The Society's meetings are open to Fellows, guests and members of the public.
Entry is free, but fellows and guests are reminded that if they wish to partake of refreshments before the meeting, there is a $4.00 charge to cover this.
Meetings are held on the second Thursday of each month, March to November inclusive. Meeting commence at 6.30 pm and are preceded by wine and nibbles at 6.00 pm.
An invited lecture is normally arranged for each meeting. For ordinary meetings, the reading of papers and the presentation of exhibits of scientific interest may also occur.
These meetings are usually held in the Society's Rooms. Meetings are occasionally organised jointly with other kindred societies and may be held elsewhere. Occasional Symposia on topical issues are also organised by the Society.
COVID 19 restrictions
While in force, a maximum of 30 will be ticketed through Eventbrite for those wishing to attend in person but there will also be on line access using the Zoom platform. For further information contact the Society through our email email@example.com or, alternately, our Programme Secretary at: firstname.lastname@example.org
May 13th 2021, the second Thursday of the month at 6.30 pm.
Renate Faast Adelaide Uni
Renate is a plant ecologist, with a particular interest in the ecological interactions that affect the reproductive output of plants.
Her PhD project investigated the reproductive ecology of two species of spider orchids, Caladenia rigida and C. tentaculata, in the Mount Lofty Ranges of South Australia. This involved developing methods to capture and identify pollinators, assessing the impacts of predation on reproductive success, investigating the potential trade-off between floral attraction of mutualists and antagonists, and testing the variability in seed viability across populations.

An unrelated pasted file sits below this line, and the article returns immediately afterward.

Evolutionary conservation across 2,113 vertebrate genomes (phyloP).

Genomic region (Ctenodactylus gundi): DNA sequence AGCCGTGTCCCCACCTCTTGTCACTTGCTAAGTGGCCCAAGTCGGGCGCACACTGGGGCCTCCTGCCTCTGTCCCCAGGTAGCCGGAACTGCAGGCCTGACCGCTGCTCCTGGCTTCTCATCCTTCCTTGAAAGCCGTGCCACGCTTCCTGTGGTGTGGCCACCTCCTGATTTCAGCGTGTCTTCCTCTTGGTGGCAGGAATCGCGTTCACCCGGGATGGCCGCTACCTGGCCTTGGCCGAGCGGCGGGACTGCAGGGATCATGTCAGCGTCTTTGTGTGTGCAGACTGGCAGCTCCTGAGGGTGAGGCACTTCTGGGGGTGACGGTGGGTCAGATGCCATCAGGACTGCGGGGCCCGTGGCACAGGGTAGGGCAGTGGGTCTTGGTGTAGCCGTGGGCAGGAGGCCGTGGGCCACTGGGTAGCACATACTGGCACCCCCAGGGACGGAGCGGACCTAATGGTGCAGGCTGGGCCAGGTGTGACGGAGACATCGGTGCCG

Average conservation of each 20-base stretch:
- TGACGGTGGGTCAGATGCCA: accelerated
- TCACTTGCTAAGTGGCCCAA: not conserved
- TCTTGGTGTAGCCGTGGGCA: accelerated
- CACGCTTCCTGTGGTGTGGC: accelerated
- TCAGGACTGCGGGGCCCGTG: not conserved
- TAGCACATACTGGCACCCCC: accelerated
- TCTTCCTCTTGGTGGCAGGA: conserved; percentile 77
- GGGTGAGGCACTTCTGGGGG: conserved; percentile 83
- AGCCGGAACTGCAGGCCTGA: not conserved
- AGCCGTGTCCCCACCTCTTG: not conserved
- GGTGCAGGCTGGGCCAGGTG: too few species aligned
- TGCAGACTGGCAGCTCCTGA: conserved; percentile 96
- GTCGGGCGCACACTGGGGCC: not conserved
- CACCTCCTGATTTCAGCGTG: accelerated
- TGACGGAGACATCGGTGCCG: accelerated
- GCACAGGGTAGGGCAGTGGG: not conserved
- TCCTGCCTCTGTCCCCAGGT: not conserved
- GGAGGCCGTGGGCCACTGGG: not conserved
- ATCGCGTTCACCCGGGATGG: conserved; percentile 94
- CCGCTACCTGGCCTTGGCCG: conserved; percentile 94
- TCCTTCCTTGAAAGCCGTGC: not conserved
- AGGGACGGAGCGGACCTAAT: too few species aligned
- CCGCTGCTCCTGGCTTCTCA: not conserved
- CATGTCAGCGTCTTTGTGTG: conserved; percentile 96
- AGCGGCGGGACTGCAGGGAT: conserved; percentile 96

She is currently working on an ARC-linkage funded project, investigating the impacts of prescribed burns on the reproductive ecology of terrestrial orchids. This will involve monitoring orchid populations and pollinators across a number of burnt and control sites in the Mount Lofty Ranges, to determine how fire affects pollination, herbivory, seed production and seedling establishment. She will also develop DNA-barcoding techniques to identify pollinators and the orchids they pollinate.
June – Craig Williams, Mosquitos, Zoology & Citizen Science
July – Vulcanology (Ralph Tate Memorial Lecture)
Aug – Mojtaba Rajabi (Geology)